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#2 - In 1941, British advertisements began targeting local dog owners asking them to loan their dogs to fight for their country.

Would you loan your dog? About 3,300 people across the world did!

#3 - A group of civilians came together on the belief that their sled dogs could effectively serve the army in a variety of functions. Together, they formed a coalition called Dogs for Defense.

This group was created in 1941, shortly after the attack on Pearl Harbor. They would become the primary training force for sentry dogs.

The U.S. Army was involved in the development of this organization and encouraged dog owners across the country to donate their dogs for training. 

#4 - The most used dog breeds were German Shepherds, Dobermans, Boxers, Bull Terriers and Labradors.

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#5 - The most common jobs were guard dogs, messenger dogs, scout dogs, detection dogs, assault dogs and even parachute dogs.

The Army’s initial canine members were trained for sentry duty.  The dogs were trained to alert their handlers to any strangers in their vicinity and to attack on command. Sentries were the primary use of dogs during World War II because of the worry that enemy submarines would invade. 

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As that threat began to diminish over time, the role of dogs in the war shifted to scouts and messenger dogs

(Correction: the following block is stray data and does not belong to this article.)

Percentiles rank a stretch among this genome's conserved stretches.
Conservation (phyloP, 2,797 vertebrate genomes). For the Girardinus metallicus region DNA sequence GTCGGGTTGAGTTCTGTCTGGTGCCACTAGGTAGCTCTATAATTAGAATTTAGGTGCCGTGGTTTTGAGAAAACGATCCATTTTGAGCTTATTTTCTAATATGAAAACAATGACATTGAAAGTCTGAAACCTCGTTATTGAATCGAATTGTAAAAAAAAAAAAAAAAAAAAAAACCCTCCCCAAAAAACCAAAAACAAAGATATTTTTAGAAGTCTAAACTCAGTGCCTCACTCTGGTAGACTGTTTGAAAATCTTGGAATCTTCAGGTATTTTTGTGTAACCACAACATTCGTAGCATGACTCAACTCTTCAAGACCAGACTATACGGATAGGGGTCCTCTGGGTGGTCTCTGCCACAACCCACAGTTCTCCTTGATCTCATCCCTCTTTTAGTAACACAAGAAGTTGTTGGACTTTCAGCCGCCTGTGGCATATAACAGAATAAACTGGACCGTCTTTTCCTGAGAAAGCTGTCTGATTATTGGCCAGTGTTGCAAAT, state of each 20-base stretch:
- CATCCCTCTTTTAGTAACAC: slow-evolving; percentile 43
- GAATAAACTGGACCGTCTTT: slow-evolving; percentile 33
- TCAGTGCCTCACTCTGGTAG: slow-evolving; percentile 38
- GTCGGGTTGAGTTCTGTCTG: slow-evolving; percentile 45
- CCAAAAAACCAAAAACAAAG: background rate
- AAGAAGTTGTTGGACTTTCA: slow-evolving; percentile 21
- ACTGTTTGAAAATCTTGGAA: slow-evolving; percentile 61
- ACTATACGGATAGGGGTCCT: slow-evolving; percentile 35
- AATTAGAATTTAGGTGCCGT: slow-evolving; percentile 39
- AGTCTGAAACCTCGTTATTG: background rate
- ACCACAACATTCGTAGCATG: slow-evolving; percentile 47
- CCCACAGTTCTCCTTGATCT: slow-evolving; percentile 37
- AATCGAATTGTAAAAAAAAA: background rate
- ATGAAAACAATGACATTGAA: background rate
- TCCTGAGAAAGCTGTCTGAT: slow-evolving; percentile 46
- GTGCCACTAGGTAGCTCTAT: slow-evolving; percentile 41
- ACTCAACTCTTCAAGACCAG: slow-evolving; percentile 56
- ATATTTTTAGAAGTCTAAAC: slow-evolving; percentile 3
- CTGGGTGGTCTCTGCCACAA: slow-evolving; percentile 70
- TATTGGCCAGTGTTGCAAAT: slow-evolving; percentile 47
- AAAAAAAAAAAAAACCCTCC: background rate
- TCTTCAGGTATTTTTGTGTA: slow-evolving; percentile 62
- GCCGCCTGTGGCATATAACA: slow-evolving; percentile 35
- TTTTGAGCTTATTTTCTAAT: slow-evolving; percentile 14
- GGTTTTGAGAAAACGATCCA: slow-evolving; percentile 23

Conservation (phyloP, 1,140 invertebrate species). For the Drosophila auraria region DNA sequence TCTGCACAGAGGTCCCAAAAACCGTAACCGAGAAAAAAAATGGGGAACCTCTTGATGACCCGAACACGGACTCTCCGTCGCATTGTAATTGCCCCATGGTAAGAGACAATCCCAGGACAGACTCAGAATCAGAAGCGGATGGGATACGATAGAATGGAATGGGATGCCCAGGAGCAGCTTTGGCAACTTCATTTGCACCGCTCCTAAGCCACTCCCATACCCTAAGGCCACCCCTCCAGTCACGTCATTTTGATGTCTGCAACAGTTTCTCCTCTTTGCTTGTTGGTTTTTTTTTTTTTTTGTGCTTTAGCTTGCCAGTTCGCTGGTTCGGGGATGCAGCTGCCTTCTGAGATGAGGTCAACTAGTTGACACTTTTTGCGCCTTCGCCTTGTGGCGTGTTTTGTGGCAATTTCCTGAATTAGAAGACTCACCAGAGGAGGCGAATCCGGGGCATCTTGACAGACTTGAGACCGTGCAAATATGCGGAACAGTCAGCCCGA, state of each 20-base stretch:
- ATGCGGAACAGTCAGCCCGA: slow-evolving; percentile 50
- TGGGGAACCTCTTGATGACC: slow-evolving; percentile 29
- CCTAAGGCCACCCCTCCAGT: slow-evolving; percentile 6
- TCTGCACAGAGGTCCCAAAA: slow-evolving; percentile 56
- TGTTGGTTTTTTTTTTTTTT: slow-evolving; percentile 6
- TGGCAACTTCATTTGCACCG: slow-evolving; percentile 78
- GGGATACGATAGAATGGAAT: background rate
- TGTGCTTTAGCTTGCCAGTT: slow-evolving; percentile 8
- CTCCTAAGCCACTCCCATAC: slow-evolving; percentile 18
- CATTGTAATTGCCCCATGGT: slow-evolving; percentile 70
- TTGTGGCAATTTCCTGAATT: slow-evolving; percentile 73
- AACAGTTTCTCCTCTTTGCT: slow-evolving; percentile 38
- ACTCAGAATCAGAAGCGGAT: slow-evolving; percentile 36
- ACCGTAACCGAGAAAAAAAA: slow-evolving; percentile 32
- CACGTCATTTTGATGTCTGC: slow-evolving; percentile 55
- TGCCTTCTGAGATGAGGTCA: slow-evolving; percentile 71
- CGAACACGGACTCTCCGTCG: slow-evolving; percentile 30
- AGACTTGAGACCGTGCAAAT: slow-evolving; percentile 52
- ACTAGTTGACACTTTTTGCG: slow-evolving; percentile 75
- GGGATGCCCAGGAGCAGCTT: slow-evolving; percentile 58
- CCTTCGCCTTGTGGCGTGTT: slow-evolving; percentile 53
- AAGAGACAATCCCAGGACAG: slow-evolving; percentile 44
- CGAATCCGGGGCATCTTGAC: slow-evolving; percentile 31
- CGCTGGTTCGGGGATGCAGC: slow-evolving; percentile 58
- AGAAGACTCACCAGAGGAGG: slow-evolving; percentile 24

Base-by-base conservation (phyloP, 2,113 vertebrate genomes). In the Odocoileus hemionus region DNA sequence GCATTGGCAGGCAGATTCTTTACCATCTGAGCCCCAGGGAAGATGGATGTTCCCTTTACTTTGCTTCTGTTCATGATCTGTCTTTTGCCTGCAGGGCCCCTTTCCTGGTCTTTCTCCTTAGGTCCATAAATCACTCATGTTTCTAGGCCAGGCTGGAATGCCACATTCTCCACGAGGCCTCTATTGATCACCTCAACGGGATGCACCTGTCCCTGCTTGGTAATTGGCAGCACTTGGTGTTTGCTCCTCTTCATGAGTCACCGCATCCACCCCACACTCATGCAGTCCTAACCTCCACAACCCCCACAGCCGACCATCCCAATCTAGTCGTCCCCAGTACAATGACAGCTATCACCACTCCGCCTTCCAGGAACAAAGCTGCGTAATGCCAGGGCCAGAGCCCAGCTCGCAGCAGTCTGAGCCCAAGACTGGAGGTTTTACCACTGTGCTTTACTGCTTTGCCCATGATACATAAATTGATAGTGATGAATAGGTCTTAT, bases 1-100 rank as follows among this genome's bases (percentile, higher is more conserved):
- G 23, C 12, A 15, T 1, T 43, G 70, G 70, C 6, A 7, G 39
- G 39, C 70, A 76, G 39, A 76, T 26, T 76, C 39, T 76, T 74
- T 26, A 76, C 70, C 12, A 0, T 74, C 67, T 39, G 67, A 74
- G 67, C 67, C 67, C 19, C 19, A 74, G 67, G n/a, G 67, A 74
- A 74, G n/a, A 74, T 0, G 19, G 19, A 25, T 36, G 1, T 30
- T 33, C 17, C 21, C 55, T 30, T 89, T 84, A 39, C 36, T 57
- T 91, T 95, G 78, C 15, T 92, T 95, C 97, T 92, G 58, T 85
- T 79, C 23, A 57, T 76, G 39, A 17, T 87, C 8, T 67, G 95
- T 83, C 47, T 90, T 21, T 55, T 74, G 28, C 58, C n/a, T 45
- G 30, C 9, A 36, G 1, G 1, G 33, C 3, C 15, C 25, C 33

A plan was developed to train “assault dogs” to attack enemy soldiers without any human guidance or commands. This plan, of course, failed.

Perhaps the strangest use of dogs were the “Paradogs”. A group of dogs who were taught how to parachute and then dropped behind enemy lines.

#6 - With the German’s new landmine innovations, general bomb detection methods had become obsolete. Thus, detection dogs were created.

Although the idea seemed strong, it was not understood at the time how sharp the canine sense of smell truly is, resulting in mostly ineffective training methods for mine detection.

#7 After the war, it was discovered that dogs are actually able to pick out the chemical components within explosives.

World War II paved the way for how military dogs are used in in the modern era Now that we know more about dogs’ behavior and their acute sense of smell, we now deploy dogs in a much more effective manner.


Check out the rest of our Working Dog Spotlight series:


Sources:

https://armyhistory.org/the-dogs-of-war-the-u-s-armys-use-of-canines-in-wwii/

https://www.telegraph.co.uk/history/world-war-two/11891922/Dogs-of-war-the-unsung-heroes.html

https://ww2gravestone.com/dogs-at-world-war-2/

Want the Alpha? Then You’ll Need the Omega

Want the Alpha? Then You’ll Need the Omega